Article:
Ernest Chinwo in Port Harcourt
A non-governmental organisation, Tilda Goes Green (TGG) Foundation has raised the alarm over the neglect of the impact of climate change on the Niger Delta region and parts of the country.
The foundation also announced the take-off of its plans to provide street waste bins in Port Harcourt metropolis and educational opportunities for indigent children in Rivers State.
Addressing journalists at the unveiling of the body in Port Harcourt yesterday, the President of Tilda Goes Green (TGG) Foundation, Rivers State-born actress and producer, Matilda Lambert, noted that while many parts of the world are taking steps to address issues of climate change, Nigeria, especially the governments and corporate bodies operating in the Niger Delta region, were not bothered.
“The abject lack of political will has left the Creek people vulnerable to the claws of climate change,” she lamented, adding “We are now faced with the crude fumes of gas, flared with reckless abandon and the incessant oil spillages that decimate riverian livelihoods to economic waste land.”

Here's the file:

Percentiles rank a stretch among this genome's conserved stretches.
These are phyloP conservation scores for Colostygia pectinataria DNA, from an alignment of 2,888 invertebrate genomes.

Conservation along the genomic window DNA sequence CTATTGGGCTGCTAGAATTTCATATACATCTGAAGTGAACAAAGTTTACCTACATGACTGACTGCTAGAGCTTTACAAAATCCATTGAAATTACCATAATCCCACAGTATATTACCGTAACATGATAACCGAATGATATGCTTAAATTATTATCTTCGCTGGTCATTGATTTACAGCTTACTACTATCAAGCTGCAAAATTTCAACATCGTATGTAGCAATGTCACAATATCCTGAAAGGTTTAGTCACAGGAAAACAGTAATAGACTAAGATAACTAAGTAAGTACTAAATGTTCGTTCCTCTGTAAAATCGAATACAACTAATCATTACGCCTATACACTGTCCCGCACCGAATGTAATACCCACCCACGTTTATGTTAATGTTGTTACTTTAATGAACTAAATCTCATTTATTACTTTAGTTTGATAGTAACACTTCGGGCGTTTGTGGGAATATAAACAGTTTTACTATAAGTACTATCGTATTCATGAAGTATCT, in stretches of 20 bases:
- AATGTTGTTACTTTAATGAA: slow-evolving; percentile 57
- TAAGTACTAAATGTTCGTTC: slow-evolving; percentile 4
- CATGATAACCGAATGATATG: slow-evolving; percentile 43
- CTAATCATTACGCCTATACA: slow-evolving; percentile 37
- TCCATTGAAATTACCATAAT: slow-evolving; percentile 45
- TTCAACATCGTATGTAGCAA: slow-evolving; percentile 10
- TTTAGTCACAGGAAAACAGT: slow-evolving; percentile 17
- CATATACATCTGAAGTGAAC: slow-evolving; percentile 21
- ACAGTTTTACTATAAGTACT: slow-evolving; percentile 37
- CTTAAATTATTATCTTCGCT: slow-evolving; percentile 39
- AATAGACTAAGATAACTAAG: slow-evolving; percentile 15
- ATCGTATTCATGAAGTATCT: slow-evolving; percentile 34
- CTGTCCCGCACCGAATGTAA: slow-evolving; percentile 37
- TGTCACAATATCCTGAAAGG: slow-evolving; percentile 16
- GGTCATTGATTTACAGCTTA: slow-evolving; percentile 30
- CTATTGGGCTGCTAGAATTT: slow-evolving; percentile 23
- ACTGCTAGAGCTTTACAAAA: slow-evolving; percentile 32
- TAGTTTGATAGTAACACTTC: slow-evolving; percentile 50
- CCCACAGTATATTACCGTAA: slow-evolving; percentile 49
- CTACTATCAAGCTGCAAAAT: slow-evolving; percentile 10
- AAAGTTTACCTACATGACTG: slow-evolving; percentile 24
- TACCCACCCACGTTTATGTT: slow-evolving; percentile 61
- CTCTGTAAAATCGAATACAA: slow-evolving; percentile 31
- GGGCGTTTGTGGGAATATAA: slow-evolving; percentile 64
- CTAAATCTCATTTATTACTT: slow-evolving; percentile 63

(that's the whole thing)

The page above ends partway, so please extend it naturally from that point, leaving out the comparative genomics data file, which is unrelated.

She lamented, “As result, the third largest wetlands has strived to survive greenhouse holocausts forced on her by the petroleum corporations at the expense if Niger Delta villages.”
She said TGG was committed to creating a green economy for the next generations of the Niger Delta by securing a future founded on the 13 goals agenda of the foundation, covering education, innovation, culture, villages, lifestyles, fashion, tourism, justice and business, among others.
Lambert also lamented the indiscriminate and reckless disposal of waste in the region, adding that the trend was killing the environment.
She said her foundation would spend about N25 million to install waste baskets in streets of Port Harcourt to improve the sanitary condition of the metropolis in the first phase of the exercise.
She also expressed concern over the plight of many indigent children in the region who are shut out from the future because if their inability to attend schools or learn any meaningful handiwork, and said her foundation was determined to change the narrative for the less-privileged.
“We are therefore calling for help from government, individuals and corporate organisations to reach out to the less-privileged, especially children, so that we can put themselves in schools: nursery, primary and secondary, to ensure their future,” she stated.